Eastwick finished out the 1977 season in St. Louis before cashing in his free agent chips. The Yankees signed him during the winter, even though they already had two other standout relievers in Sparky Lyle and newly signed future Hall of Famer Goose Gossage.
At one time, Eastwick had been a standout relief ace for the Reds. Drafted in 1969 by Cincinnati, Eastwick made his major league debut five years later. Appearing in eight late season games, he flashed the kind of right arm that would become critical to the Reds during their mid-1970s dynasty. In 17 innings, he struck out 14 batters and posted an ERA of 2.04.
Using a three-quarters delivery, an overwhelming fastball and a hard slider, Eastwick emerged as a dominant late-inning reliever in 1975 and ’76. He led the league in saves in 1975 and placed third in the National League Rookie of the Year balloting, but he did run into some trouble in that year’s World Series. In the iconic Game 6 at Fenway Park, Eastwick surrendered a three-run home run to pinch-hitter Bernie Carbo, allowing the Boston Red Sox to tie the game on their way to Carlton Fisk’s game-ending home run.
Ultimately, that inglorious moment didn’t prevent the Reds from winning the Series. The following summer, Eastwick more than redeemed himself by tying for the league lead in saves, winning 11 games, and lowering his ERA to 2.09. While the Reds’ power-hitting attack garnered most of the headlines, Eastwick played a quiet but key role in the Reds winning back-to-back championships.
In 1977, Eastwick lost some life on his fastball. At the June 15 trading deadline, the Reds dealt him to St. Louis, where he struggled for the balance of the season. The Cardinals did not resign him, allowing him to test the free agent waters. That’s how he landed in New York.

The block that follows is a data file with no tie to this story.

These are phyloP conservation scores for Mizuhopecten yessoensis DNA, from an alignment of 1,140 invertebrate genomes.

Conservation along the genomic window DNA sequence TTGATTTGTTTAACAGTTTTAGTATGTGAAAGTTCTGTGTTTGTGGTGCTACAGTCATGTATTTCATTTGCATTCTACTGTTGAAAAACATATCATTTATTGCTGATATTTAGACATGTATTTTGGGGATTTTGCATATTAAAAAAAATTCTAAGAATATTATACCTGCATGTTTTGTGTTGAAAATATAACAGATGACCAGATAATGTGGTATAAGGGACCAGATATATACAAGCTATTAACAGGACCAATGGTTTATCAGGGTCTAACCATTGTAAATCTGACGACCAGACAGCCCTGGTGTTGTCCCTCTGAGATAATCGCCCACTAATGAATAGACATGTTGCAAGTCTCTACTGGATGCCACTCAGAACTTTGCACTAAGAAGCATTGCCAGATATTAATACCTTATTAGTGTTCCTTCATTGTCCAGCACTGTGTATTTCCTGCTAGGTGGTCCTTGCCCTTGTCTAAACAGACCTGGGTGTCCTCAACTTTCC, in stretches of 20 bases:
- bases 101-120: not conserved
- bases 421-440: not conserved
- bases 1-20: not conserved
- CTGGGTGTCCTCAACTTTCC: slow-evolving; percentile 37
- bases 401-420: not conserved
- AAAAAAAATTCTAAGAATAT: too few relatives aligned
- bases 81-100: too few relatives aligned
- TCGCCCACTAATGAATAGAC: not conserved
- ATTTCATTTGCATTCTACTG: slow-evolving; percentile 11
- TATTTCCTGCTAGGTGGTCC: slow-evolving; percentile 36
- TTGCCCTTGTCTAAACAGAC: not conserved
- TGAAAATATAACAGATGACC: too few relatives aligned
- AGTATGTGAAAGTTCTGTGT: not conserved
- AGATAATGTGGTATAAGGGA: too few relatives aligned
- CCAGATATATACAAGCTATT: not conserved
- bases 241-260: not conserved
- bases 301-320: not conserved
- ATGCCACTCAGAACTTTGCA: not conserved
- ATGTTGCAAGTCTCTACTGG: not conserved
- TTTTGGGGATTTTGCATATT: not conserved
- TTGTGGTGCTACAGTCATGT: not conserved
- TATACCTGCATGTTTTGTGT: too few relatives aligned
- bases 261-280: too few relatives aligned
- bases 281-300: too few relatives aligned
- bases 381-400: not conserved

Eastwick did not become one of the most integral member of the 1978 World Champion Yankees, as he made only a handful of relief appearances. Eastwick’s early-season presence in pinstripes, however, did provide one of the first controversies of that tumultuous summer. With Eastwick, Gossage, and Lyle all on the ’78 roster to start the season, manager Billy Martin had an overload of ace relievers. Martin picked Gossage to close most of the time (sticking with him despite an early season slump), employed Lyle in a late-inning set-up role, and Eastwick had few opportunities.
It’s not that Eastwick pitched badly in his eight Yankee appearances. He merely became a hood ornament in Martin’s game plan, where starting pitchers piled up loads of innings and only Billy’s best relievers received the ball in meaningful situations. If only Eastwick were pitching in today’s game; he would have been the ideal seventh inning man, setting up Lyle for the eighth and Gossage for the ninth.